Thursday, September 13, 2012

America (a novel)

I remember the first time Meg and I went to the Constitution Center in Philadelphia. We were with Chris and Nick, who were teenagers at the time. It was exciting to be able to show our sons such an engaging depiction of the birth, infancy and adolescence of our country. Look at our fascinating history, boys. Look at the funny hats and muskets from that long time ago.

Meg and I were back in Philly a few days ago, and we went again, just us this time. It’s a different thing looking at our country’s history through my own eyes rather than my children’s--as a part of who I am, not just a history lesson.

The program begins in a theatre in the round, where an actor takes you through the revolutionary war and the uneasy alliance of states that followed. When the lack of cooperation among the states began to make them easy prey to other countries, they convened the Constitutional Convention and hammered out something of a political miracle.

It's impossible to sit through that dramatization of our ideals and aspirations and come away cynical. I'm not embarrassed to admit I had a tear in my eye. For eight years we fought bravely for our freedom and then, after we had won it, we bickered among ourselves for another dozen years. When at last we came together to forge our constitution there were great differences among us, on great subjects. We did not storm out of the room, though; we did not shut down the government before it even got started. We persevered. We found common ground. If I could, I'd send our current crop of politicians to that dramatization of how those first Americans worked out their differences.

The points of contention at that first convention--the balance of power between the states and the federal government and, at the federal level, among the three branches of government--continue to divide us passionately. We fought bitterly over them in the Civil War. They were at the heart of the populist revolt against the Gilded Age. They inflame today’s Tea Party. I don't think the Tea Party is on the right track for where we are now, but after seeing again how the clashing of our antagonistic founding principles has made us stronger, I appreciate the reminder that when the first shots were fired at Lexington we were all libertarians.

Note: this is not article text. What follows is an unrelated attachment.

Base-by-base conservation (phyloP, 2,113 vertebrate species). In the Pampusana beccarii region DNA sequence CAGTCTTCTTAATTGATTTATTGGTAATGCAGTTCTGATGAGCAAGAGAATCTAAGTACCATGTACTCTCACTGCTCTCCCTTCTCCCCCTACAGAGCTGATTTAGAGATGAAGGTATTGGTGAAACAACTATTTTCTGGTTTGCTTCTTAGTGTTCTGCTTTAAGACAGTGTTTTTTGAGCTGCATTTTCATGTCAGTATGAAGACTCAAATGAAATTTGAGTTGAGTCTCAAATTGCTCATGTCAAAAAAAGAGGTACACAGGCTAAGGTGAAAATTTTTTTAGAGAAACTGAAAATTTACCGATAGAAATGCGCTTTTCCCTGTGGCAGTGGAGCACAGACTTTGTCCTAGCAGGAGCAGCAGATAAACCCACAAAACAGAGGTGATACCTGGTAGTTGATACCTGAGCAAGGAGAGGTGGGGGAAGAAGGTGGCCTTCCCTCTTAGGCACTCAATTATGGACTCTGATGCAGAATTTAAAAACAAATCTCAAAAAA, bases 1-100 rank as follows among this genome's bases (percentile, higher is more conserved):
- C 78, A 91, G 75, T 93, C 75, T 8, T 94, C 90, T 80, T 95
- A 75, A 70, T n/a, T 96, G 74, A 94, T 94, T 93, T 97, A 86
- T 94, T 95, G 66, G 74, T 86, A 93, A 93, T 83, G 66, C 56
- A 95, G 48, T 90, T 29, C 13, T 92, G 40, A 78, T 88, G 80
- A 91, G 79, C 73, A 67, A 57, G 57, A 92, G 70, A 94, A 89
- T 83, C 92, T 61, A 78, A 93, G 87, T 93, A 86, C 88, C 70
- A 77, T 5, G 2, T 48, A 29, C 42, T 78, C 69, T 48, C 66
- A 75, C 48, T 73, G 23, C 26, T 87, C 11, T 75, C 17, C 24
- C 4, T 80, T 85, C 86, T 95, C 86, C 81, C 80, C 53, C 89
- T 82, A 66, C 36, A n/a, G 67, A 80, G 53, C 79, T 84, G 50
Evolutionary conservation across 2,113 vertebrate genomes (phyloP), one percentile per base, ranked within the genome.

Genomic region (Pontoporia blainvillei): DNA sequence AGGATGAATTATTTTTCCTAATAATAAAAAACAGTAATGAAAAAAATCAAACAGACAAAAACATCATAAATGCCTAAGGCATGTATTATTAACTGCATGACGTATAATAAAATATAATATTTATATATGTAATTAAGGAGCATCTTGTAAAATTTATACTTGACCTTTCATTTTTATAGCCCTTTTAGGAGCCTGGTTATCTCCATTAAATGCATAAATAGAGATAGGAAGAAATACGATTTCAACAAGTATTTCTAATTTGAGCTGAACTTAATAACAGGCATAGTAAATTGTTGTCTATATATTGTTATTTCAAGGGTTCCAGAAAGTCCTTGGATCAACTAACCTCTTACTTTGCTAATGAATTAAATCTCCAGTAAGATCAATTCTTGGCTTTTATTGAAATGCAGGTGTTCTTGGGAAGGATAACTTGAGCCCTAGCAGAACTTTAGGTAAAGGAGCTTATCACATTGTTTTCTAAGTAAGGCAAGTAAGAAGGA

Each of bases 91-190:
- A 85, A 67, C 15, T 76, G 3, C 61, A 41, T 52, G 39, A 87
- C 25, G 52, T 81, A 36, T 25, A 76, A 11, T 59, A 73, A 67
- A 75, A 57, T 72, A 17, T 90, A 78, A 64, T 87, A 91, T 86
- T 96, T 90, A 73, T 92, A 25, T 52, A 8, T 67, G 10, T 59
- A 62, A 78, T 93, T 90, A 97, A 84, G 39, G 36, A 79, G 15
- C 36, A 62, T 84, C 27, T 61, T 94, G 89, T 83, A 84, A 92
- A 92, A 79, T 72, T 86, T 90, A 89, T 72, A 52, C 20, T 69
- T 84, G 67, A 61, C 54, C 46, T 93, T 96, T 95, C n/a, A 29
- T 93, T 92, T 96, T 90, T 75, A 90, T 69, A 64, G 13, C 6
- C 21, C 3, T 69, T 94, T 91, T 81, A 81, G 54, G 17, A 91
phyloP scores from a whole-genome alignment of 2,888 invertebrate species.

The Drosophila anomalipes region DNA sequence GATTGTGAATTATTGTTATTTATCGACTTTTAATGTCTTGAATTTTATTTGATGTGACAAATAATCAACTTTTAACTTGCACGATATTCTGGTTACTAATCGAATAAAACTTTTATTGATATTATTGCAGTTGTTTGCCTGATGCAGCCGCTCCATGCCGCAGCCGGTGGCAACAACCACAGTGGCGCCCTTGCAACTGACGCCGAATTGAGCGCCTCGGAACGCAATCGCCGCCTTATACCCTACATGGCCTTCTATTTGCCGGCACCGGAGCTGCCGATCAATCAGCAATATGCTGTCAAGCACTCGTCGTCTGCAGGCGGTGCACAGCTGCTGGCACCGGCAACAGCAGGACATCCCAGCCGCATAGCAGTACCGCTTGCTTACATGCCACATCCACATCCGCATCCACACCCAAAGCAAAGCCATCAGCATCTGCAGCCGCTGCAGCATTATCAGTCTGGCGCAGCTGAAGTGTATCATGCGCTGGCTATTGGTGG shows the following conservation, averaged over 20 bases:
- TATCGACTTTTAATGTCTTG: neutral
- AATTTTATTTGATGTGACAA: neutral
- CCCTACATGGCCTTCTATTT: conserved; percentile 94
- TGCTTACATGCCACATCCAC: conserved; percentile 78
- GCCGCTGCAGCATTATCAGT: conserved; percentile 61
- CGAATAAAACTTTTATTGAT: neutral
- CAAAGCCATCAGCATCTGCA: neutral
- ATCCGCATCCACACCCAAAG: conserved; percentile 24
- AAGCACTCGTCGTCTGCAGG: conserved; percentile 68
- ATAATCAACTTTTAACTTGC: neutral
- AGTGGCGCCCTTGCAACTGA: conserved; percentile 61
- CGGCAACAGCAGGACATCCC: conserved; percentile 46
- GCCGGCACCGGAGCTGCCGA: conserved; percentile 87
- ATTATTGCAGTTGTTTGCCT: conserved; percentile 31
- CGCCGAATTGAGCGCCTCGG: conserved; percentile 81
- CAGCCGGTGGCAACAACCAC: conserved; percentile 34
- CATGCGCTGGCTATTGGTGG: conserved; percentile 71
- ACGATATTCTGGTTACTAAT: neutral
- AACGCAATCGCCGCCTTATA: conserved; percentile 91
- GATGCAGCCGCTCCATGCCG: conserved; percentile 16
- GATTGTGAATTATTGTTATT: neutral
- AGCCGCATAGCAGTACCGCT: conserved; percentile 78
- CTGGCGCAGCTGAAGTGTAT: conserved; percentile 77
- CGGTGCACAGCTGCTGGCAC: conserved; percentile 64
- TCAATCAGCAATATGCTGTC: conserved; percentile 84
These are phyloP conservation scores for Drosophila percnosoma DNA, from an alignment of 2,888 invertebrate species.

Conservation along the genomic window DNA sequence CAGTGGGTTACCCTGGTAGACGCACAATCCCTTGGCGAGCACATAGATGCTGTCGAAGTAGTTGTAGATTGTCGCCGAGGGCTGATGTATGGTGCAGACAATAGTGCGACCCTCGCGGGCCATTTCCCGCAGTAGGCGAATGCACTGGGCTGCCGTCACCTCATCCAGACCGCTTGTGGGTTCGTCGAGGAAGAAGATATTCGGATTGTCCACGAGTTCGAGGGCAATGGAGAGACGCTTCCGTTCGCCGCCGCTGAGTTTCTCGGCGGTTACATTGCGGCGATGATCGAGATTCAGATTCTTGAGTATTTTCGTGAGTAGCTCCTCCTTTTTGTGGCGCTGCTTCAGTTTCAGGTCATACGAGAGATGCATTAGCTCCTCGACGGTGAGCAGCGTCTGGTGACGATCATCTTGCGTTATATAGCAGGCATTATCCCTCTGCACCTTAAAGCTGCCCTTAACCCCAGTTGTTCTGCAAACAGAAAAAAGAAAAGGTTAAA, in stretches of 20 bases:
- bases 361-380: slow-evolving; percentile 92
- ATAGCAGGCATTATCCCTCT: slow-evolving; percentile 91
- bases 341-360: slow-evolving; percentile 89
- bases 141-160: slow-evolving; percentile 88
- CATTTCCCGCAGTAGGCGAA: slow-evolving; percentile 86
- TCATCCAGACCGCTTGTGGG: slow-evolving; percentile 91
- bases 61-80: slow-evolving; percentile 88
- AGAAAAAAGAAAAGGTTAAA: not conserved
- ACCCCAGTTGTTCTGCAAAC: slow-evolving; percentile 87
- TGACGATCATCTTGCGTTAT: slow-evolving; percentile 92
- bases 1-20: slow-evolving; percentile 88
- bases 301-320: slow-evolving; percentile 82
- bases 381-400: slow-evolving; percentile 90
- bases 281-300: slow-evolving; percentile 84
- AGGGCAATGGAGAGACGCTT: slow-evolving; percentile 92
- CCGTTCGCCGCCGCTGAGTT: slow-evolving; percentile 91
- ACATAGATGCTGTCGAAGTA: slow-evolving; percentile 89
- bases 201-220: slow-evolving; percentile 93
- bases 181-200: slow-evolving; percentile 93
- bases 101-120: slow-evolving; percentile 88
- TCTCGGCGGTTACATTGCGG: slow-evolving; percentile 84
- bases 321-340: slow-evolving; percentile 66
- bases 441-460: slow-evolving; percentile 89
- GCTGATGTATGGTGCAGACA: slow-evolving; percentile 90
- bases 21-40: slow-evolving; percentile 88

We have some tough issues before us today, but here are a few things we don't have: slaves; women who can't vote; working conditions from Dickens’ England; water too dirty to drink; air too smoky to breathe. There is more to do, much more. We should not rest until all of us have a realistic chance to escape poverty, until all our children can get first-rate educations, until no one dies for lack of food or health care. But we are making progress. One cannot look at our society today and compare it to any other time in our history and not think we are better off.

America is a long story. We are still in the early chapters, I hope. We think we know the plot, but new characters keep getting introduced and, as they say, character is plot. There are surprising twists and turns, and cliff-hangers, but the story goes on. Like every great novel I've ever read, I don't want to put it down, and I don't want it to end.


  1. Very thoughtful. But regarding educational disparities. There are cultural pockets in our country, especially in the black community, where not being 'a part of' seems to be worn as a badge of honor. So what do we do? The educational opportunities seem to be there. Are we doing a service to those who ignore educational opportunities by lowering standards for everybody else, producing 'artificial' success for all? Or do we maintain higher standards, and allow for failure early on, letting the decision to succeed be that of the individual? I vote for the latter. It requires only higher expectations.

  2. Very true Mac! And well written. It is hard not to be optimistic about our Country when I see how far we have come (and how strong was our beginning).